By Jim and Phil Wharton
Patellofemoral pain syndrome has another more commonly used name, Runners Knee, which it got for an obvious and very unfortunate reason – it’s so common among runners.
The stress of running can cause irritation where the kneecap (patella) rests on the thighbone. The resulting pain can be sharp and sudden or dull and chronic, and it may disappear while you’re running, only to return again afterward.
While biomechanical issues may be to blame, the cause can often be traced back to poorly conditioned quadriceps and tight hamstrings.
Weak quads aren’t able to support the patella, leading it to track out of alignment, and inflexible hamstrings can put pressure on the knee.
If you want to treat and avoid another bout with runner’s knee, add strengthening and stretching to your routine.
The three-step quadriceps exercise below is a good place to start. It works the muscles on the front, inside and outside of your thigh.
Do 10 reps of each part on both legs.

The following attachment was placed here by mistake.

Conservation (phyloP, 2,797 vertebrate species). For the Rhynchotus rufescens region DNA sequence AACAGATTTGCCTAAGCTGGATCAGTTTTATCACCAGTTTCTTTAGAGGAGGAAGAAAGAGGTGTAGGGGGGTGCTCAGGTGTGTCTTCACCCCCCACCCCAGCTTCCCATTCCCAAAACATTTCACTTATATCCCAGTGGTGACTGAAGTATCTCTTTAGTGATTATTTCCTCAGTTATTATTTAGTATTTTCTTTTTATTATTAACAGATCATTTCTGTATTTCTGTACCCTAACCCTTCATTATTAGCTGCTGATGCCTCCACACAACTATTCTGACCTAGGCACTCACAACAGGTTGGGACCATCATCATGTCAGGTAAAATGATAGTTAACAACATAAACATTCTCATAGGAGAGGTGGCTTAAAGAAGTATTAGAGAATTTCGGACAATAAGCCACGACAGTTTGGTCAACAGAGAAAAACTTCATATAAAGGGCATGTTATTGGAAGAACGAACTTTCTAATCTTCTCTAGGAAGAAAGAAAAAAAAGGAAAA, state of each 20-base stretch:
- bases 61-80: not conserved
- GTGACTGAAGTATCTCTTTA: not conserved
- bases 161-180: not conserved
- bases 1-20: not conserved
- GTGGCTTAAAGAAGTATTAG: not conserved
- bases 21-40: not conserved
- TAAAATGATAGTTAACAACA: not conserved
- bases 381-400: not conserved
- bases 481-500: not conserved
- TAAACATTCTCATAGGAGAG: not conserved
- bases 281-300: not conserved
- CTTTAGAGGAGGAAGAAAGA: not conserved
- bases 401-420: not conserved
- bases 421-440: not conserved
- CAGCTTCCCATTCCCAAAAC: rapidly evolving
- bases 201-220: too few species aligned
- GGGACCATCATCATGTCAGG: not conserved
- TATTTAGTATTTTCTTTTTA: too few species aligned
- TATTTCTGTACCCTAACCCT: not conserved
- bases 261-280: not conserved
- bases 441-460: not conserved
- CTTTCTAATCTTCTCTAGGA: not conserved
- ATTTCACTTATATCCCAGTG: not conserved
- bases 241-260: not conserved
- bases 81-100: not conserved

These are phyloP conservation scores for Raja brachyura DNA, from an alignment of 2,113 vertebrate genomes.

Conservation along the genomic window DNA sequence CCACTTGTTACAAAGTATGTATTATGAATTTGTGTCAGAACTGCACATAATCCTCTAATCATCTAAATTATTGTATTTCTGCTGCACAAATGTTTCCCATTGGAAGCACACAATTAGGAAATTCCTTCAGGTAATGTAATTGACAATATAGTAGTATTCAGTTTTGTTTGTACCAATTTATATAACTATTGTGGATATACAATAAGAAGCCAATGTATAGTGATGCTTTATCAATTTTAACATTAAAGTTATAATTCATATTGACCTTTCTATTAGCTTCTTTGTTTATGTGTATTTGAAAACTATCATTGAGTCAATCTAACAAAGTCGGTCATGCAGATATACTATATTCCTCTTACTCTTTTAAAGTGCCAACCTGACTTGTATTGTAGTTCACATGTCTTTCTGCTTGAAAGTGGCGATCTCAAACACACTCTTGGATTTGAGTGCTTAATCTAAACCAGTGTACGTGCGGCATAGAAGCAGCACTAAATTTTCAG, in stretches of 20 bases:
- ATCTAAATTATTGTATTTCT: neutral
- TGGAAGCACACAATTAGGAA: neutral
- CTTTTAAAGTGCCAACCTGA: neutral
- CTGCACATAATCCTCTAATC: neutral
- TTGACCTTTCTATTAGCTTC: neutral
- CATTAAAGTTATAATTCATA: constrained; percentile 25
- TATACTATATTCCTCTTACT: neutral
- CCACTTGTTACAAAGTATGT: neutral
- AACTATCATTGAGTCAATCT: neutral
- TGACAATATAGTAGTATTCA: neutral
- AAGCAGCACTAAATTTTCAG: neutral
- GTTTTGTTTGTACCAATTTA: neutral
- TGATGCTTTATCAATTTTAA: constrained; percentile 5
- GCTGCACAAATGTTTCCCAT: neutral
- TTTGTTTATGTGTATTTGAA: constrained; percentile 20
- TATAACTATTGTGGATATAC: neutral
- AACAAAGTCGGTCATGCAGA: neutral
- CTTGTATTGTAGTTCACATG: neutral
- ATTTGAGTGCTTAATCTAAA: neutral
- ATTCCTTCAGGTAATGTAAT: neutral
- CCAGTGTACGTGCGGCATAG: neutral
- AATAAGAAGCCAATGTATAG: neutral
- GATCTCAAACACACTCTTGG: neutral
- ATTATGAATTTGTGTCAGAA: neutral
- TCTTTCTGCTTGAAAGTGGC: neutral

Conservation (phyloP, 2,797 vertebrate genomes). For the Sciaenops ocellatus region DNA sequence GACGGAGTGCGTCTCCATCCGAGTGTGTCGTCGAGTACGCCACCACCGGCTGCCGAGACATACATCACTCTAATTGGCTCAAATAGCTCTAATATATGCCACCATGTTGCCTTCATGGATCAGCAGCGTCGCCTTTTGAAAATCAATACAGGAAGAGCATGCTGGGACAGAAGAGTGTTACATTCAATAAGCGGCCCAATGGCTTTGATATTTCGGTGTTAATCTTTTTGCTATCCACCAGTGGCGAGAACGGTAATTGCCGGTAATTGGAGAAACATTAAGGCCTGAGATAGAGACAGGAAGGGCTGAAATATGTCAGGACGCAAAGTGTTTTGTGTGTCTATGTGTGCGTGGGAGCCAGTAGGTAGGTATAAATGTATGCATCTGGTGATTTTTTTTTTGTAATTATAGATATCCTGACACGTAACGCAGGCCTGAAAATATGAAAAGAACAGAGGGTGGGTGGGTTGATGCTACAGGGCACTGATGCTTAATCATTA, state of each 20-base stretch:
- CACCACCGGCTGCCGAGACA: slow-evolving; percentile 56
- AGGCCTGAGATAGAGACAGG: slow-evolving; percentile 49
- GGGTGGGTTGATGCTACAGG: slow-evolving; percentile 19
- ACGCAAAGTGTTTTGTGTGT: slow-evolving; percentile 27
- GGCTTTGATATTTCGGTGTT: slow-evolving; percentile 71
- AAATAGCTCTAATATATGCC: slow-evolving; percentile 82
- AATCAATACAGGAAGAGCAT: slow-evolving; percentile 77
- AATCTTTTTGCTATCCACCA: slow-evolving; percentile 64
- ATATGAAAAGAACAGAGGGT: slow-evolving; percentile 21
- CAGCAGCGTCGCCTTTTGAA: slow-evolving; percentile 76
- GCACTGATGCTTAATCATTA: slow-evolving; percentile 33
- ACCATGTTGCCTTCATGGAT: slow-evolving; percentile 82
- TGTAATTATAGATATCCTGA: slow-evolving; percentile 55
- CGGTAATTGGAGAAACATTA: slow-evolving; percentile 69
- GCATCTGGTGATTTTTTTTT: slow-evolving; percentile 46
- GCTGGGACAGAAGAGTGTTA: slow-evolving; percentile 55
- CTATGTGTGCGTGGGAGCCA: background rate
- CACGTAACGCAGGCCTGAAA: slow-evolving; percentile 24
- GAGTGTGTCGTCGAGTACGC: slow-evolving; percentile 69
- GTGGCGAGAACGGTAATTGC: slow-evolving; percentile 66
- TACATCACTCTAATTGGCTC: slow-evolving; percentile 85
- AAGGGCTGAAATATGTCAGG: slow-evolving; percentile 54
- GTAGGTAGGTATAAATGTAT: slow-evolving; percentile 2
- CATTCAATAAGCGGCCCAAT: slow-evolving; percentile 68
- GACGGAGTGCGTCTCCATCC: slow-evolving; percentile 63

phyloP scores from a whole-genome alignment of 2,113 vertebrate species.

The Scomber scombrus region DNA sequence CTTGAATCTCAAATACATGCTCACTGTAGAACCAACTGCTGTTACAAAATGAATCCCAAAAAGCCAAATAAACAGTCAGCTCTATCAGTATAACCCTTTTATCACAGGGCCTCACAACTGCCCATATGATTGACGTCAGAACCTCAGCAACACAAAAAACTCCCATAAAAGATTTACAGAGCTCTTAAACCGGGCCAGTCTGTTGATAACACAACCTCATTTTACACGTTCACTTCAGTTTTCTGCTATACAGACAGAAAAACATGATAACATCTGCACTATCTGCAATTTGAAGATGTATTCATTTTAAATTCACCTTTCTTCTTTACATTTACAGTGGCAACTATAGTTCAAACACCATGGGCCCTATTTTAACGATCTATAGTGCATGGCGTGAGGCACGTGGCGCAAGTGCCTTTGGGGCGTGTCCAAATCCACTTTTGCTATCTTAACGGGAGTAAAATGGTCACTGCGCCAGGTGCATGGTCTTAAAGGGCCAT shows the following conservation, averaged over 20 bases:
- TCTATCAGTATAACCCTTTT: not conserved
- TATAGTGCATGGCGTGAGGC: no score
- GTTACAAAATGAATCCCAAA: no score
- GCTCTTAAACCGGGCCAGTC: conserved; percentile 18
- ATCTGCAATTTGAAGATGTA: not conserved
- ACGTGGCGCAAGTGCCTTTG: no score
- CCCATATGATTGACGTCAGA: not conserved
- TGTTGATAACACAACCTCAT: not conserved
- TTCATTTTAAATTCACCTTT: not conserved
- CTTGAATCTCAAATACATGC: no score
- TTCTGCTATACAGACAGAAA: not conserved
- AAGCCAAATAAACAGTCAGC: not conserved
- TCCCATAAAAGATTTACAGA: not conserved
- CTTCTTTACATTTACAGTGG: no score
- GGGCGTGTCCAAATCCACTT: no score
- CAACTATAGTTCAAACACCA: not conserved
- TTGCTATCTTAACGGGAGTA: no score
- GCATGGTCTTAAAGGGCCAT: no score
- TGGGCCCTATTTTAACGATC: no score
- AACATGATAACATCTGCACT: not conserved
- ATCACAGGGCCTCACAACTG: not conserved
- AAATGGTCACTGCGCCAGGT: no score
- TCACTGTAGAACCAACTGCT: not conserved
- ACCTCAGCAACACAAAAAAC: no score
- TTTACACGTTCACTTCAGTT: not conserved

- Lie on your back with an ankle weight on your right leg.
- Fully extend that leg and lock your knee.
- Keeping your foot relaxed and in a neutral position, lift your leg straight up toward your head as far as you can.
- Your goal should be to position your leg perpendicular to your body.
- Return to the starting position.
Do the same exercise, but this time, turn out your right leg (toes pointing away from you) to target your inner thigh muscles.
Repeat the same exercise again with your right leg turned in (toes pointing toward you) to isolate the muscles of your outer thigh.
Are you sure that you have Runner’s Knee? It might also be ITBS. Find out the difference between these niggly knee injuries here.